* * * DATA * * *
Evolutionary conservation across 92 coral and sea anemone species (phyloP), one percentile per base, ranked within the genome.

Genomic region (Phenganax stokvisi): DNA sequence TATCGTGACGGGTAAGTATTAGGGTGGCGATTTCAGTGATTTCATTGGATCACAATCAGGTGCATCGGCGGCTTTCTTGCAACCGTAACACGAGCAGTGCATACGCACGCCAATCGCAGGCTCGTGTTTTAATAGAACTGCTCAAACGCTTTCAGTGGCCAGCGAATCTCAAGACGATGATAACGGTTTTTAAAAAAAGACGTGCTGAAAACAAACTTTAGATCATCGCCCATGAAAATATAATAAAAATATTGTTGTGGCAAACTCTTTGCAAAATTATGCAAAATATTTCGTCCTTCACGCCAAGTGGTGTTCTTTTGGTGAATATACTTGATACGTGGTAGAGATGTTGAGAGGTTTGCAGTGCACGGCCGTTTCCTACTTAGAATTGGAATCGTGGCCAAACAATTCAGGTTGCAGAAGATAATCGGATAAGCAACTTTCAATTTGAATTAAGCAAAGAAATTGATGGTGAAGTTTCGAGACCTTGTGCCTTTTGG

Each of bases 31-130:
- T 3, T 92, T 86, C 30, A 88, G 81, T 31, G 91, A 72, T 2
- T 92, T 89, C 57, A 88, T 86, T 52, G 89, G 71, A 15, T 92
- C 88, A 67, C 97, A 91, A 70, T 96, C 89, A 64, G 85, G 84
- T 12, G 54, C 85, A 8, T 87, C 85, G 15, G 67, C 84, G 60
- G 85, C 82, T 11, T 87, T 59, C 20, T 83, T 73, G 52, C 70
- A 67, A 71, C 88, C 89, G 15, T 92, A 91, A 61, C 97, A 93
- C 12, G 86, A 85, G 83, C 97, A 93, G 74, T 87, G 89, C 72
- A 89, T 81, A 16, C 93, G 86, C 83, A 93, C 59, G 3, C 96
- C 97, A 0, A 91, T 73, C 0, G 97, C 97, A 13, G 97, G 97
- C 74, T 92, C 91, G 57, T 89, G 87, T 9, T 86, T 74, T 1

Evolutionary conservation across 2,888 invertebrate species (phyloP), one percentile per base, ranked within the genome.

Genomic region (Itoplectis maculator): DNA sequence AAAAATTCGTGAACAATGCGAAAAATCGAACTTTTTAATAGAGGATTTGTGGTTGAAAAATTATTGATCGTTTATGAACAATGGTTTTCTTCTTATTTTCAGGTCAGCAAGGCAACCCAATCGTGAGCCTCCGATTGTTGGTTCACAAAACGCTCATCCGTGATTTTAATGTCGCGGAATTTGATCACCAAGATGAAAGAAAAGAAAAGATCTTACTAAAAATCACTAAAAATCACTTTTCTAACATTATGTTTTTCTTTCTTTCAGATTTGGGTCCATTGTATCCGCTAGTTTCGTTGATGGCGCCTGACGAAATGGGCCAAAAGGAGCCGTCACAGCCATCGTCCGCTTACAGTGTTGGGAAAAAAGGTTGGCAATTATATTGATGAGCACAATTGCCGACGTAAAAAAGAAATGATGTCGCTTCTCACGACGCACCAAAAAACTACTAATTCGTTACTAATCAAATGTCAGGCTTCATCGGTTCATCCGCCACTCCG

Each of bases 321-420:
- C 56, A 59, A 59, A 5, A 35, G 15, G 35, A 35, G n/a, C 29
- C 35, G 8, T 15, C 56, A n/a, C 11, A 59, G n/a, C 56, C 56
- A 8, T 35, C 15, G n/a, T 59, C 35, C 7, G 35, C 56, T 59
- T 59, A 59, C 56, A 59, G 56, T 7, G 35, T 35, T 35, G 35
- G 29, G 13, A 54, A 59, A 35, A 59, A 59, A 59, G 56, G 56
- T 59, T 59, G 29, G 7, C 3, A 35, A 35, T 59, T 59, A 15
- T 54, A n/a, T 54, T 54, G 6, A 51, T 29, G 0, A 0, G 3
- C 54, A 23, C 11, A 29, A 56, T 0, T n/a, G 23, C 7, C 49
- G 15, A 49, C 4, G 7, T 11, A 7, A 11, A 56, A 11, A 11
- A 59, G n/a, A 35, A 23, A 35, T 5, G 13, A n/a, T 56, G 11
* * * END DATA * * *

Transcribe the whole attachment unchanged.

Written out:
Evolutionary conservation across 92 coral and sea anemone species (phyloP), one percentile per base, ranked within the genome.

Genomic region (Phenganax stokvisi): DNA sequence TATCGTGACGGGTAAGTATTAGGGTGGCGATTTCAGTGATTTCATTGGATCACAATCAGGTGCATCGGCGGCTTTCTTGCAACCGTAACACGAGCAGTGCATACGCACGCCAATCGCAGGCTCGTGTTTTAATAGAACTGCTCAAACGCTTTCAGTGGCCAGCGAATCTCAAGACGATGATAACGGTTTTTAAAAAAAGACGTGCTGAAAACAAACTTTAGATCATCGCCCATGAAAATATAATAAAAATATTGTTGTGGCAAACTCTTTGCAAAATTATGCAAAATATTTCGTCCTTCACGCCAAGTGGTGTTCTTTTGGTGAATATACTTGATACGTGGTAGAGATGTTGAGAGGTTTGCAGTGCACGGCCGTTTCCTACTTAGAATTGGAATCGTGGCCAAACAATTCAGGTTGCAGAAGATAATCGGATAAGCAACTTTCAATTTGAATTAAGCAAAGAAATTGATGGTGAAGTTTCGAGACCTTGTGCCTTTTGG

Each of bases 31-130:
- T 3, T 92, T 86, C 30, A 88, G 81, T 31, G 91, A 72, T 2
- T 92, T 89, C 57, A 88, T 86, T 52, G 89, G 71, A 15, T 92
- C 88, A 67, C 97, A 91, A 70, T 96, C 89, A 64, G 85, G 84
- T 12, G 54, C 85, A 8, T 87, C 85, G 15, G 67, C 84, G 60
- G 85, C 82, T 11, T 87, T 59, C 20, T 83, T 73, G 52, C 70
- A 67, A 71, C 88, C 89, G 15, T 92, A 91, A 61, C 97, A 93
- C 12, G 86, A 85, G 83, C 97, A 93, G 74, T 87, G 89, C 72
- A 89, T 81, A 16, C 93, G 86, C 83, A 93, C 59, G 3, C 96
- C 97, A 0, A 91, T 73, C 0, G 97, C 97, A 13, G 97, G 97
- C 74, T 92, C 91, G 57, T 89, G 87, T 9, T 86, T 74, T 1

Evolutionary conservation across 2,888 invertebrate species (phyloP), one percentile per base, ranked within the genome.

Genomic region (Itoplectis maculator): DNA sequence AAAAATTCGTGAACAATGCGAAAAATCGAACTTTTTAATAGAGGATTTGTGGTTGAAAAATTATTGATCGTTTATGAACAATGGTTTTCTTCTTATTTTCAGGTCAGCAAGGCAACCCAATCGTGAGCCTCCGATTGTTGGTTCACAAAACGCTCATCCGTGATTTTAATGTCGCGGAATTTGATCACCAAGATGAAAGAAAAGAAAAGATCTTACTAAAAATCACTAAAAATCACTTTTCTAACATTATGTTTTTCTTTCTTTCAGATTTGGGTCCATTGTATCCGCTAGTTTCGTTGATGGCGCCTGACGAAATGGGCCAAAAGGAGCCGTCACAGCCATCGTCCGCTTACAGTGTTGGGAAAAAAGGTTGGCAATTATATTGATGAGCACAATTGCCGACGTAAAAAAGAAATGATGTCGCTTCTCACGACGCACCAAAAAACTACTAATTCGTTACTAATCAAATGTCAGGCTTCATCGGTTCATCCGCCACTCCG

Each of bases 321-420:
- C 56, A 59, A 59, A 5, A 35, G 15, G 35, A 35, G n/a, C 29
- C 35, G 8, T 15, C 56, A n/a, C 11, A 59, G n/a, C 56, C 56
- A 8, T 35, C 15, G n/a, T 59, C 35, C 7, G 35, C 56, T 59
- T 59, A 59, C 56, A 59, G 56, T 7, G 35, T 35, T 35, G 35
- G 29, G 13, A 54, A 59, A 35, A 59, A 59, A 59, G 56, G 56
- T 59, T 59, G 29, G 7, C 3, A 35, A 35, T 59, T 59, A 15
- T 54, A n/a, T 54, T 54, G 6, A 51, T 29, G 0, A 0, G 3
- C 54, A 23, C 11, A 29, A 56, T 0, T n/a, G 23, C 7, C 49
- G 15, A 49, C 4, G 7, T 11, A 7, A 11, A 56, A 11, A 11
- A 59, G n/a, A 35, A 23, A 35, T 5, G 13, A n/a, T 56, G 11